6. The learned counsel for the petitioner relied upon a decision of a Division Bench of this Court in K. G. Subramanya v. T. V. Reddi, Commissioner of Agricultural Income-tax ( 73 I.T.R. 499; (1969) 1 Mys. L.J. 274), in which section 35(2) of the Karnataka Agricultural Income-tax Act came up for consideration. Under section 35 of the Act, the Commissioner has been given the power to revise an order of assessment passed by any of his subordinate authorities and to enhance the tax payable by the assessee if, in his opinion, the order of assessment passed by the subordinate authority is prejudicial to the revenue. Sub-section (2) of section 35, however, provides that no order shall be made under sub-section (1) of section 35 after the expiry of four years from the date of the order sought to be revised. In that case, the order of revision had been passed by the Commissioner of Income-tax beyond four years from the date on which it was passed. But the proceedings under section 35 had been initiated before the expiry of four years. In the circumstances of the case, this court accepted the plea urged on behalf of the assessee that having regard to the language of sub-section (2) of section 35, it was not open to the Commissioner to make an order in revision after the expiry of four years, notwithstanding the fact that the proceedings had been initiated before the expiry of four years.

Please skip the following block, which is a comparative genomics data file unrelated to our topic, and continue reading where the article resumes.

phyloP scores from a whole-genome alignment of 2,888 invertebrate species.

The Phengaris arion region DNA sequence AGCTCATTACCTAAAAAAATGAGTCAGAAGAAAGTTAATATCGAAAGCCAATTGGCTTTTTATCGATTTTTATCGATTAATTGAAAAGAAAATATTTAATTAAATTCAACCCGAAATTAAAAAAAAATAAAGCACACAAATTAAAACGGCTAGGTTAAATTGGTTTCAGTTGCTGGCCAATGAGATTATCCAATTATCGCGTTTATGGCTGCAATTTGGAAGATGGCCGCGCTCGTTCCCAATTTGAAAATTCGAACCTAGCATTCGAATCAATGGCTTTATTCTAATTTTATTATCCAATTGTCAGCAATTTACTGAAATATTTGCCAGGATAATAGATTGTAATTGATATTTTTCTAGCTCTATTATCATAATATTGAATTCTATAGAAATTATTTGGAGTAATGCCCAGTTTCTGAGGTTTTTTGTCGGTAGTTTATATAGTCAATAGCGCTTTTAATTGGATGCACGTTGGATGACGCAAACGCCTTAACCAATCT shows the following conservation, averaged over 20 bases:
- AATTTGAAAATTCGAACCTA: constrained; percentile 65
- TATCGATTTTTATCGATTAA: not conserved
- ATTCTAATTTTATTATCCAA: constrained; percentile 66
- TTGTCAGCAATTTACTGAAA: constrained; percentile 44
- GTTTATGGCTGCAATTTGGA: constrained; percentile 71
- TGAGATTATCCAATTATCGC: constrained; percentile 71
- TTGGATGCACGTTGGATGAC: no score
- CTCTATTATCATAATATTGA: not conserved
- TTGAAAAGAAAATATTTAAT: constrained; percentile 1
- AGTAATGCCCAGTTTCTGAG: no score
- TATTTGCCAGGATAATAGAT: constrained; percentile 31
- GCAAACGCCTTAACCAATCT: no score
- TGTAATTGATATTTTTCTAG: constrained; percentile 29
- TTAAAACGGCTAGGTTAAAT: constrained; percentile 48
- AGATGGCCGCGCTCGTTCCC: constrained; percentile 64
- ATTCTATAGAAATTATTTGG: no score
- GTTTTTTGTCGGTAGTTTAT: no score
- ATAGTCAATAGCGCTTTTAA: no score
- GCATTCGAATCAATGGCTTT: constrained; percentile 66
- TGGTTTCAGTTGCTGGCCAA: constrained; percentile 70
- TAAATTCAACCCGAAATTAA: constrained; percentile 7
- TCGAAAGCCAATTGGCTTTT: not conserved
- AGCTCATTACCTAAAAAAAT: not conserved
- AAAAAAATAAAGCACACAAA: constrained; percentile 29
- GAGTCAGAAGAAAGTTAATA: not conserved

7. Sri G. V. Shantharaju, the learned counsel for the respondent, has relied upon a decision of the Supreme Court in Sales Tax Officer, Special Circle, Ernakulam, and Another v. Sudarsanam Iyengar & Sons : 1SCR859 in support of his contention that the impugned orders were not without jurisdiction. It is necessary to set out in some detail the facts of that case in order to appreciate the contention urged on behalf of the respondent. The assessee in that case had been assessed to sales tax in April, 1964, and March, 1964, for the assessment years 1961-62 and 1962-63. Rule 33(1) of the Travancore-Cochin General Sales Tax Rules, 1950, authorised the assessing authority to reassess the assessee if he was of the opinion that the assessee had escaped assessment to tax in any year in respect of his turnover. Rule 33(1) read as follows :